Councils lack 'essential safeguards to prevent corruption' in planning | Strategic Network news

Councils lack 'essential safeguards to prevent corruption' in planning

Local authorities across England "lack essential safeguards to prevent corruption in the planning process", new research has warned.

Permission Accomplished, by Transparency International UK, details how individuals and companies may seek to corrupt major planning decisions through generous gifts and hospitality, lobbying key members in secretive closed-door meetings, and hiring serving councillors with inside knowledge to help secure development consents. 

These risks are compounded by weak safeguards against major conflicts of interest, such as councillors working for developers on the side, combined with a lack of meaningful sanctions to deter misconduct.

Transparency International UK assessed 50 councils in England with planning responsibilities for housing and scored them on how well they manage corruption risks using a scale of 0 (poor) to 100 (meets good practice).

  • All show significant room for improvement, with an average score of just 38 out of 100
  • 84% of these councils scored less than 50
  • More than half scored under 40

The report identifies five key corruption risks relating to councillors’ involvement in major planning decisions, including:

Alleged bribery and excessive gifts and hospitality

  • A £500m+ development in Tower Hamlets is under investigation by the National Crime Agency over the alleged solicitation of bribes for councillors.
  • A planning Chair in Westminster council was forced to resign over excessive gifts and hospitality worth over £13,000.
  • A developer giving a series of political donations to the local branches of a political party around the same time in which they were applying for planning permission within the same local area.

Secretive lobbying

A £200m+ development in Liverpool is under investigation by the Serious Fraud Office, with no minutes taken at meetings between the developers, councillors and their officials.

Conflicts of interest

We found 32 councillors across 24 councils holding critical decision-making positions in their local planning system whilst also working for developers.

Duncan Hames, Director of Policy at Transparency International UK, said: "Given the controversy often surrounding major developments, the evidence we have gathered makes for worrying reading.

"Poor practice can give residents the overriding impression that decisions are being taken to benefit powerful and wealthy interests at the expense of delivering much-needed, truly affordable homes. Failing to recognise these concerns threatens to further erode trust in the planning system and undermine billions of pounds of investment.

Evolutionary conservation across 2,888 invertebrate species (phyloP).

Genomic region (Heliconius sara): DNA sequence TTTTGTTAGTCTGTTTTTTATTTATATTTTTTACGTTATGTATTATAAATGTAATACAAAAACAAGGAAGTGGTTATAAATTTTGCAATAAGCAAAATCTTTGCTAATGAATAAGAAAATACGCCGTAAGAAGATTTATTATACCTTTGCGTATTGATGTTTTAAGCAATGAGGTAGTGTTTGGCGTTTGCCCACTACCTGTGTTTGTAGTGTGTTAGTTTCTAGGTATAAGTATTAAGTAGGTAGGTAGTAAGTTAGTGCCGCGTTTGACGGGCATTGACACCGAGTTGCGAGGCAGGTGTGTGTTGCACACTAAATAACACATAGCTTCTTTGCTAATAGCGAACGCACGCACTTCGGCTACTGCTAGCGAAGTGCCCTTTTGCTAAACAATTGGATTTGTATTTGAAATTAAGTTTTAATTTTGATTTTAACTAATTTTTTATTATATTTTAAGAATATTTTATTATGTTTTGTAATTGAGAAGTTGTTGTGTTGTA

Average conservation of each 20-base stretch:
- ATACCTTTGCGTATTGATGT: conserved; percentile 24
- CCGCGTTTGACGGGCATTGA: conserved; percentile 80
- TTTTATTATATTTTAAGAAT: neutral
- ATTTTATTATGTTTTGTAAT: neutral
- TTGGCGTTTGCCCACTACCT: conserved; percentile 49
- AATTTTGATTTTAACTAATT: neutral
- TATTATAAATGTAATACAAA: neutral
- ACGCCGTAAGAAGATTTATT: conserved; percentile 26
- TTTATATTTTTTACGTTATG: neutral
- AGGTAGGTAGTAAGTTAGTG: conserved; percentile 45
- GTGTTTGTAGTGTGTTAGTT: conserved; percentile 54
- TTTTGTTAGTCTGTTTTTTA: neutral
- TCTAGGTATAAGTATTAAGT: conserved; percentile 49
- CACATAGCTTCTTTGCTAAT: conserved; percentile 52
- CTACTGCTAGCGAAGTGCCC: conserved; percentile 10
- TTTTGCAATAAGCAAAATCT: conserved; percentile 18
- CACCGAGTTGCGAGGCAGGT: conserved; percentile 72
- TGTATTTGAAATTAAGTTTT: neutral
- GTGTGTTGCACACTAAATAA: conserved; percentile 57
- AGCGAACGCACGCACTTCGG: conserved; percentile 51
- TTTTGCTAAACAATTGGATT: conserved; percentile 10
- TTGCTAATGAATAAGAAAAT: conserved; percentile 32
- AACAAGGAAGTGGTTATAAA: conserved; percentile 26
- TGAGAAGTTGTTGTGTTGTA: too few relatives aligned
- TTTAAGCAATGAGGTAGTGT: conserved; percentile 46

"Many will be disturbed to hear that there are those entrusted to decide on major planning applications who also work part-time for developers as their clients. 

"Allowing such a clear conflict of interest for those holding senior roles does nothing to address concerns that the planning system is open to abuse. Councillors working for developers in their private time should not be allowed to influence or determine any major planning applications.

"Fortunately, most of these issues can be easily addressed by local authorities without the need for a change in the law. While our recommendations are not a silver bullet, for many councils they would represent a major improvement on the measures currently in place."

The organisation makes 10 practical recommendations that would be "relatively inexpensive, easy for local authorities to implement and would improve transparency and strengthen oversight of the planning process".

These recommendations are:

  • Minute and publish all meetings with developers and their agents for major developments
  • Prohibit those involved in making planning decisions from accepting gifts and hospitality that risk undermining the integrity of the planning process
  • Prohibit all councillors from undertaking lobbying or advisory work relating to their duties on behalf of paying clients
  • Stronger leadership from the industry on ethical lobbying
  • Improved management of financial interests
  • Increase transparency over gifts and hospitality
  • Manage the revolving door between the elective office and private business.
  • Provide clear guidance and boundaries for councillors so they can better understand what is and is not acceptable behaviour
  • Provide a meaningful deterrent for serious breaches of the code of conduct
  • Increase transparency over investigations and enforcement action